I don’t have much to say here, once remote companies scale up the percentages add up and it might be a deciding factor in their market dominance, but today’s paradigm is exponential growth and talking about linear cost cutting as important will cause any VC on the street to make a hissing noise and flee.

vi — Paying For Headspace

Why do tech workers spend so much of their office time not working?

Why are companies ok with this and even encouraging it with fine cuisine, ballpits, and lounges?

Because tech jobs aren’t paying you for their time, they are paying you for your brain, quite literally.

The “real” value exchange when accepting a tech job is something like “I’m going to give you <x> amount of money and you’re going to give <y> of your mind’s capacity to constantly memorizing, modeling and learning about us and our problems”.

This is hard and illegible so it’s much easier to say “we’re going to give you <x> amount of money and you’re going to spend <y> hours in the office”. Where the shared social environment with the only clearly shared factor being work will lead to the relevant exchange happening.

You can and should try to track performance, but doing this perfectly is impossible. Being to aggressive about it leads to goodhearting performance metrics and alienating a certain typology of people that don’t enjoy social conflict and already have high anxiety about their work’s quality.. and once again you’re filtering out your best candidate unintentionally.

I don’t have a solution for this challenge.

I think the issue can be that some people just don’t get that this is the underlying exchange happening, I’ve certainly seen many examples of people “stagnating” in their learning when picking up a remote job. I’ve even suffered this myself, although temporarily, since you have to push yourself a lot more, in offices you just learn and remember the relevant stuff naturally, because all the other flesh blobs are talking about it.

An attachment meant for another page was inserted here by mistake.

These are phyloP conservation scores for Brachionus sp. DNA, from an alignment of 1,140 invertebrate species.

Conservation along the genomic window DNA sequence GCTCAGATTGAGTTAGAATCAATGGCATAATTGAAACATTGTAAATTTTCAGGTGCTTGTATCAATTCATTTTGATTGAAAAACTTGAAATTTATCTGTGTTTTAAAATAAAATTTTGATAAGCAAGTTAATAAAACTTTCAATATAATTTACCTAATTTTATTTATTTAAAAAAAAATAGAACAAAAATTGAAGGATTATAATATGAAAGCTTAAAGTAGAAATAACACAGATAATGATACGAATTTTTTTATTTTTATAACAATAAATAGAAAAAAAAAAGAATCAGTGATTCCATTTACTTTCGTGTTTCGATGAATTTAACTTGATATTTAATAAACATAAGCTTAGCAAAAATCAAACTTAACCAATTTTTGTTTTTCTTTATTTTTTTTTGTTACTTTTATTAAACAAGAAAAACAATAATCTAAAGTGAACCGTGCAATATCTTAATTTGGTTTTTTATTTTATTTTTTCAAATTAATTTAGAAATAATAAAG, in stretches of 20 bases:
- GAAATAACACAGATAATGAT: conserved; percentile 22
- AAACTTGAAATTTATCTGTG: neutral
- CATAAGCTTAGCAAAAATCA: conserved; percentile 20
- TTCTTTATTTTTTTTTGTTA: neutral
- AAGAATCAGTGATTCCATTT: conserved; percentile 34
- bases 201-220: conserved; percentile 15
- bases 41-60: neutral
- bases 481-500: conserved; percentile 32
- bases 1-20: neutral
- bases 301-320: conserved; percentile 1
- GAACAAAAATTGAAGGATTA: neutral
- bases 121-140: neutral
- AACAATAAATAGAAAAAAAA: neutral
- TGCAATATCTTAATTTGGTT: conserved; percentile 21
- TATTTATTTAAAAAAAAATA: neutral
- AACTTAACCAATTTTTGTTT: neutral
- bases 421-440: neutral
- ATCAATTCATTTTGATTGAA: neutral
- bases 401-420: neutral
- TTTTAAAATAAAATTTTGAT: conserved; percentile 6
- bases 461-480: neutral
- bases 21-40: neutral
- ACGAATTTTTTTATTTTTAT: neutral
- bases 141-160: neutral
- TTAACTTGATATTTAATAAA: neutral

Ultimately the solution here is equity and passion. If people are passionate about what they do and if they have a giant monetary incentive to succeed then monitoring their “involvement” becomes useless, you can be pretty sure they are doing the best they can.

But what do you do once the company grows big and you can no longer give out equity? I don’t know, maybe you fill everyone’s schedule with 4 hours of zoom meetings every day losing most efficiency advantages of remote work, and hope that people stick through it because staying with their kids or not getting dressed is more important than nice social interactions in an office.

Maybe software that doesn’t scale exponentially in complexity doesn’t need exponential scaling in the team building it.

Potentially, the role of office stints as de facto schools where employees can learn and keep fresh a view of their skills, task, product, and company, just can’t be replaced. And this will be the downfall of remote.

It could be that everyone comes around to it eventually, it just takes people much longer to become efficient, but the cost savings, benefits of async communication, and quality of employees make up for it.

The only thing I can guarantee is that VR glasses will have nothing to do with it one way or another.

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George Hosu

George Hosu

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You can find my more recent thoughts at https://www.epistem.ink | I cross-post some of the articles to medium.